Confessions of a Good Girl
If you told most of the friends and family I grew up with that I’ve had two abortions, they probably wouldn’t believe you. A clergyman’s daughter and a firstborn, I began cultivating early in life the appearance of some kind of unimpeachable Holy Innocent – an appearance I think I’ve managed to throw off in recent years. (Have I mentioned I got a tattoo this year?) But to the people who knew me as a child and young adult, I certainly didn’t seem to be the kind of girl who’d have had an abortion, let alone two.
A frequent foil to my good girl image was a friend I’ll call Lilith—after the biblical Adam’s first wife, allegedly demonic in comparison to virtuous-until-the-fall Eve—or “Lily,” for short. (She’d kick my ass if I used her real name.)
Lily once said to me, “Break some rules or something, will you? You’re making me look bad.”
Lily didn’t keep it to herself when she had an abortion in her twenties. She knew she’d be shamed for it, but she didn’t seem to give a shit, or if she did, she wasn’t letting on. She needed someone to go with her, or at least someone to bring her home from the hospital so she could be released, so she spoke up and said, “I’m pregnant. I need an abortion. Who’s taking me?” She was on her parents’ insurance still, so they were bound to find out anyway.
Sure enough, afterward, some in her family who knew about it wagged their fingers at her. Lily hung tough; she barked back at them. “Fuck you,” she said. But I could tell it bothered her.
Cut to ten or so years later. In my thirties, I have had two abortions, six years apart. I tell no one, not even Lily, leaving her alone to flap in the breeze of her family’s vilification. I perpetuate the shame—hers, mine, and that of every woman who has ever chosen to terminate an unwelcome pregnancy—with my silence.
For years I told myself I’d withheld that information because it wasn’t anybody’s business, and maybe it wasn’t.
Later I told myself it was because the topic of abortion was unpleasant and difficult, and nobody wants to talk about it. That’s my husband’s take on it too. He was party to an abortion when he was forty, and although he is very glad it got him out of co-parenting with someone he didn’t want in his life any longer, he remains deeply conflicted about having gone through with it. Even to the staunchest of pro-choicers, the reality of abortion, the termination of something—someone?—that had gotten a start, is unfortunate and sad. It’s still so, so crucial to have as an option. It is an option my husband would choose again under the same circumstances, and one I would also choose again. But it is never a happy option, even when it provides great relief.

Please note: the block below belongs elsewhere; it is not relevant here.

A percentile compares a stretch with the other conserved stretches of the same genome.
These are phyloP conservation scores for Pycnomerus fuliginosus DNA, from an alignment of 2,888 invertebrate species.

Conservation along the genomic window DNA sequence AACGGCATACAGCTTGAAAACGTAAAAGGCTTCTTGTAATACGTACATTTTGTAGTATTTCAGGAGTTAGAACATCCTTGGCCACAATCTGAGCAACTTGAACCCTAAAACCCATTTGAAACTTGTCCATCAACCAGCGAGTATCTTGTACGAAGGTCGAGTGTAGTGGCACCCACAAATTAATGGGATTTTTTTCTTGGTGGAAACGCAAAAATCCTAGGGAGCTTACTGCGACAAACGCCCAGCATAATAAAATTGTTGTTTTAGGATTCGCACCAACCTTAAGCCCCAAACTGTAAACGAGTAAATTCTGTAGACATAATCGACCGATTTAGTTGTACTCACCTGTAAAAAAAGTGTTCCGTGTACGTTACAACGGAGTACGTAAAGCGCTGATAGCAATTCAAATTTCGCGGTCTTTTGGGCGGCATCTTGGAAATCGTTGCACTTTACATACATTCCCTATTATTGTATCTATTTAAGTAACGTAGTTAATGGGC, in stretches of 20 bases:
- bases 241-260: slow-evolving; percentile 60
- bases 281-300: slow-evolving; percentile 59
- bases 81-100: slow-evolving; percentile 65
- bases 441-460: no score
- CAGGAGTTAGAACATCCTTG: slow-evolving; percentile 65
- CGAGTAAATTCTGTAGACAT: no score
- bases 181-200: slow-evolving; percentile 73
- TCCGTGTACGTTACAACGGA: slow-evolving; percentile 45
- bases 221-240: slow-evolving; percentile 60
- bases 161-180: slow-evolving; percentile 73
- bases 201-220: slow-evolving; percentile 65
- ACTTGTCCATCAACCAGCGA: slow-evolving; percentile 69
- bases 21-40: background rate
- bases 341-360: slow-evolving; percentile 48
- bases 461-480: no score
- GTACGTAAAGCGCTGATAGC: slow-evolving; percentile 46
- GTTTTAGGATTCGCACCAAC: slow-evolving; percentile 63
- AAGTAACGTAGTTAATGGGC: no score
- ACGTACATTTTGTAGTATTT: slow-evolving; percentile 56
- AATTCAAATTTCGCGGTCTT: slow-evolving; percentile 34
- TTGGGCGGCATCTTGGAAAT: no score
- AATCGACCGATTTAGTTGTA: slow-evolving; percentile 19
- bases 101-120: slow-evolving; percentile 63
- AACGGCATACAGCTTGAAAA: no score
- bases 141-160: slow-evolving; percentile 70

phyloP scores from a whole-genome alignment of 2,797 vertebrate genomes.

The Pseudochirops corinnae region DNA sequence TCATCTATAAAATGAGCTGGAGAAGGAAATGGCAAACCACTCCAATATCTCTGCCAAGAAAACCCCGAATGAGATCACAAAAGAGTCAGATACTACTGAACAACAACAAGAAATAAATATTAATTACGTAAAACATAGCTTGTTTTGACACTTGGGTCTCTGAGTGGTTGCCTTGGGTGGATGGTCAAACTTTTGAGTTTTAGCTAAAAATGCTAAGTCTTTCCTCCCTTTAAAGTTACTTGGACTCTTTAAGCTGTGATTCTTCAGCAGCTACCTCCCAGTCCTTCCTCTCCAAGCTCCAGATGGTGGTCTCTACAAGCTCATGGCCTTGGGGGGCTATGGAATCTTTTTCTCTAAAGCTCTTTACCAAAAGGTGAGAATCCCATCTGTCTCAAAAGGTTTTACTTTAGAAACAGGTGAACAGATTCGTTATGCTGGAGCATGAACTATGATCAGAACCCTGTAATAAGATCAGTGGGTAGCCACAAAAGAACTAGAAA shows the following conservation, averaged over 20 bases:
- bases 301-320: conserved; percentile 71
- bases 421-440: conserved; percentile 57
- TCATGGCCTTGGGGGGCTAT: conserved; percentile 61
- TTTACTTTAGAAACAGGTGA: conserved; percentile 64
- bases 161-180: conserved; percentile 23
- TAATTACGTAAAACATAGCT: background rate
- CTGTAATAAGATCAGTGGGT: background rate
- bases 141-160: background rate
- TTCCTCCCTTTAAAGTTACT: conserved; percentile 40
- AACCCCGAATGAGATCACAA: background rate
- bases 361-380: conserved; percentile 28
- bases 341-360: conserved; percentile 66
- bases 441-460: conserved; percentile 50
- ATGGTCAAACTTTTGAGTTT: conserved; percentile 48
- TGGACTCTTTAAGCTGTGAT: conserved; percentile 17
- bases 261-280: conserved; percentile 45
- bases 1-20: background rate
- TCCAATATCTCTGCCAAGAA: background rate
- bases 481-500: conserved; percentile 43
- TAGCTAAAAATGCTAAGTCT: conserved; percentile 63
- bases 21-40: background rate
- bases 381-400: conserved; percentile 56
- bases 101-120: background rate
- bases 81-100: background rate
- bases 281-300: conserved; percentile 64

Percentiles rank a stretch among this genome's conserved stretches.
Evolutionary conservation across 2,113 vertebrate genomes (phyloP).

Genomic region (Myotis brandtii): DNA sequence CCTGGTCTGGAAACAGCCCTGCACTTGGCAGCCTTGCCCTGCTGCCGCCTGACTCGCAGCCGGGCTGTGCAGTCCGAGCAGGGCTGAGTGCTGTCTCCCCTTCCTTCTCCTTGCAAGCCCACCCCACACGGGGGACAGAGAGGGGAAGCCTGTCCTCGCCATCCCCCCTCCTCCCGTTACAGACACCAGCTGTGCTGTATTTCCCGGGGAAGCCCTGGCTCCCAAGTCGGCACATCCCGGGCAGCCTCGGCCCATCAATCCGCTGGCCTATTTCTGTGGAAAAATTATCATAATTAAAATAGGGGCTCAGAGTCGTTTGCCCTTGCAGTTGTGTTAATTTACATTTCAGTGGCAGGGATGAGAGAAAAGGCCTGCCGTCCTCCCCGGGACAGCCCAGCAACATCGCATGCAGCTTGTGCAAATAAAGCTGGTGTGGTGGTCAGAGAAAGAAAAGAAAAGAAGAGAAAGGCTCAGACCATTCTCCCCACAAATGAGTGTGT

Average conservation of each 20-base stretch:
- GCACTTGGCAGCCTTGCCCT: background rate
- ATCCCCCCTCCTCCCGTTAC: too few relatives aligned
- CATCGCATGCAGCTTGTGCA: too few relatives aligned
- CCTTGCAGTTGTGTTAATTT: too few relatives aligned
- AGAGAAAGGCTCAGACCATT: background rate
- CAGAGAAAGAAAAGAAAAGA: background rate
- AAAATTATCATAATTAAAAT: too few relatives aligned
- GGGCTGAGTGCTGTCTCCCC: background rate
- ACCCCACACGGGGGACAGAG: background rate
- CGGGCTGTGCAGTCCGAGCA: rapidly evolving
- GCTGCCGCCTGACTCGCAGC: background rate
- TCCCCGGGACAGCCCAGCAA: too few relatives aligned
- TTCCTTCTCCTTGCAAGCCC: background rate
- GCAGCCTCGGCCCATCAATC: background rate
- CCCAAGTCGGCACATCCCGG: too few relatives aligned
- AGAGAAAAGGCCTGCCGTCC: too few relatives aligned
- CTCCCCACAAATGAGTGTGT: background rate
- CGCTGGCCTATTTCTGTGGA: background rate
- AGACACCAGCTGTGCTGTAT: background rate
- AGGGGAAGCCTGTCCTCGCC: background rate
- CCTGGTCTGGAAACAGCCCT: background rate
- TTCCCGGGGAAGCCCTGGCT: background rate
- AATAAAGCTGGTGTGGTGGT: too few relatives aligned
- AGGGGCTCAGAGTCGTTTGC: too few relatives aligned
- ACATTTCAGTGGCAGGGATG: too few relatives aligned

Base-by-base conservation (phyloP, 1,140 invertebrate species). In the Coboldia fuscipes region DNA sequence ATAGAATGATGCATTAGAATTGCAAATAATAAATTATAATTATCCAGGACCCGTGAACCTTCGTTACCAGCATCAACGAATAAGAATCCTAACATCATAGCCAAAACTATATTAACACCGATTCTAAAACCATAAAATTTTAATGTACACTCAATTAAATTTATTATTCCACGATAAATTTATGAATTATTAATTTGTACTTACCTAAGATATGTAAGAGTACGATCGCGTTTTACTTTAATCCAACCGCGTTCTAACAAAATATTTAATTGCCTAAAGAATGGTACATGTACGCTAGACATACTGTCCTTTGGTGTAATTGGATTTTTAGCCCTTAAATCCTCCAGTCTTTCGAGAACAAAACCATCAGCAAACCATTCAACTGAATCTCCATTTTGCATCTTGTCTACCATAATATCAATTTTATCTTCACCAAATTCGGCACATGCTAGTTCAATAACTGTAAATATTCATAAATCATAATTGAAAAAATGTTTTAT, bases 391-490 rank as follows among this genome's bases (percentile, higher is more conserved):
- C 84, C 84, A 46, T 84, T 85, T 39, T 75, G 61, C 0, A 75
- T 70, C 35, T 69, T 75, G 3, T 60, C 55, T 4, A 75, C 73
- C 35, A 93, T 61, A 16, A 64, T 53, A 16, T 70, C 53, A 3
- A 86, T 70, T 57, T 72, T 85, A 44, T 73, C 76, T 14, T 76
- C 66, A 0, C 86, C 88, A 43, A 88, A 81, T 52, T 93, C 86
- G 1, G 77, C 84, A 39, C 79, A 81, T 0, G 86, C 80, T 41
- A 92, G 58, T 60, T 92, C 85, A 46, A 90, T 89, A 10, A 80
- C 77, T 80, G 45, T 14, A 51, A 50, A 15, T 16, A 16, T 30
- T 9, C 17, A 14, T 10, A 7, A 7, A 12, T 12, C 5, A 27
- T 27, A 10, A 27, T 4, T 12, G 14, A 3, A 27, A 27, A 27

Whatever my reasons, I’m now of the opinion that I wasn’t doing anyone any favors by keeping quiet. Not Lily. Not the friends who wanted to talk about abortions—the abortions they’d just had, the ones they were agonizing over whether to have. Every time I acted as if I’d had no experience with pregnancy termination myself, I helped perpetuate the stigma, not to mention fear. I missed an opportunity, each time, to help another woman come to terms with that choice—and maybe even make that choice. I withheld information that could have informed someone, or at least comforted her and maybe kept her from feeling alone and like a “bad” girl for something that surely didn’t make her bad.
Recently, a nonprofit monologue writing workshop I co-run (tmiproject.org) held a weekend retreat for women. The participants ranged in age from nineteen to seventy-seven. At some point in the weekend, the topic of unplanned pregnancy came up, and nearly every one of the eleven participants had a story. One, against her parents’ wishes, kept a child she’d conceived at sixteen. Many had had legal abortion. The four oldest women confessed to having had illegal abortions in the sixties and early seventies, when those were the only option. One woman in another of our workshops talked about having to postpone her 1973 post–Roe v. Wade abortion after the provider was shot dead in front of the clinic.